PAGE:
• Lowering your risk of heart disease can also lower your risk for amputation. Preventing PAD and managing high blood pressure are important in preventing amputations. Medications may be prescribed aggressively and/or preventatively (even if you do not have high blood pressure or high cholesterol) to lower these risks.

5. Problem Solving: Even if you have a plan, unexpected things happen! Use “slips” as learning experiences. Take time to figure out what went wrong and talk with your dietitian about what you can do differently if a similar situation happens in the future.

6. Reducing Risks: Take steps to prevent complications before they become a problem rather than acting after something happens.  The following are actions that you can take immediately:

  • Know your A1C number
  • Don’t smoke
  • Visit your doctor regularly
  • Get an annual eye exam
  • Visit the dentist twice per year
  • Practice good foot care daily
  • Wear diabetic shoes
  • Meet with your dietitian
  • Get an annual foot exam

7. Healthy Coping: Diabetes impacts your physical and emotional health. Take time to recognize your emotions and find healthy ways to manage stress. Consider one or all the following ideas:

  • Be active
  • Meditate or attend faith-based activities
  • Find hobbies
  • Attend support groups

Uncontrolled diabetes can lead to complications affecting the whole body. Taking responsibility for what you can control is the best way to stay ahead of these complications. When it comes to preventing amputations, there are things you can do!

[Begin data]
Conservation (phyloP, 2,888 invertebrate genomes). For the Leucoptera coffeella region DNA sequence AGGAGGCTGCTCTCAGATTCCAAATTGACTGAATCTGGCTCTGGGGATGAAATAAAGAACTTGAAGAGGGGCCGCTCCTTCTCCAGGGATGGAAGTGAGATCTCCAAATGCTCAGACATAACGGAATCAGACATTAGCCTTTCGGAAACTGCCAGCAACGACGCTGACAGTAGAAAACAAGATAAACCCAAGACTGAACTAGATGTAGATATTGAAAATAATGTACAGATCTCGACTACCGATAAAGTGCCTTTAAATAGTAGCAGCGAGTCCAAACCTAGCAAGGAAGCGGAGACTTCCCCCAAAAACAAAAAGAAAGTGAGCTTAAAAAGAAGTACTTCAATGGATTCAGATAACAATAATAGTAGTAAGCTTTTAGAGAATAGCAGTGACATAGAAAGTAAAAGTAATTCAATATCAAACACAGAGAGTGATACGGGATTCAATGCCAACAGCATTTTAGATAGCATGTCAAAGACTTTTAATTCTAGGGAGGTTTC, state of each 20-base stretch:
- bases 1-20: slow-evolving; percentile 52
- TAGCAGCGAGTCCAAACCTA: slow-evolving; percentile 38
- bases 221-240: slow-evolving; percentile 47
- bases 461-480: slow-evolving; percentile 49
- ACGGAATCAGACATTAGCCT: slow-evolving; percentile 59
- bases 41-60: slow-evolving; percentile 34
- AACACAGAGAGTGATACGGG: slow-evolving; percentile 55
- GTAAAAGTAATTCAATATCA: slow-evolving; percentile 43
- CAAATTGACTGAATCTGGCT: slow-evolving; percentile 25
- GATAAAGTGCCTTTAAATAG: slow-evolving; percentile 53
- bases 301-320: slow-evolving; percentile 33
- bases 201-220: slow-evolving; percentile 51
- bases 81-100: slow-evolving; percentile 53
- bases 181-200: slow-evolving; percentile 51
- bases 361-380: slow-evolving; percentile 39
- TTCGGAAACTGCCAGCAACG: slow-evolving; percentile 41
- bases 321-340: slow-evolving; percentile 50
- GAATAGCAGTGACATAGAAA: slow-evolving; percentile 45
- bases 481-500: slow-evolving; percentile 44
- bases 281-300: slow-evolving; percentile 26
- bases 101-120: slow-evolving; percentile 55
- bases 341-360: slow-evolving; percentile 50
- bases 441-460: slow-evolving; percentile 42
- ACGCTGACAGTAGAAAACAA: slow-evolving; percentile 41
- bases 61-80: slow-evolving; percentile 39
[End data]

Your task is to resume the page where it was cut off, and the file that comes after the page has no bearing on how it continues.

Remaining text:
Practice Good Foot Care Daily

Since there are a variety of factors associated with diabetes that may prevent you from recognizing, treating, and preventing problems in your feet (neuropathy, poor wound healing, increased risk for infection, impaired vision, etc.), it is important to inspect and clean your feet everyday to decrease the risk of amputation.

Even if you do not currently have foot problems, the following steps are suggested for anyone managing diabetes to protect your feet and prevent problems from occurring.

1. Check your feet everyday: Make it a habit to check your feet every evening when you take off your shoes. If you are not able to see the bottom of your feet, use a mirror or ask someone to help you. You may have a foot problem but not feel the pain. Look for the following:

  • Cuts
  • Sores
  • Red Spots
  • Swelling
  • Infected or ingrown toenail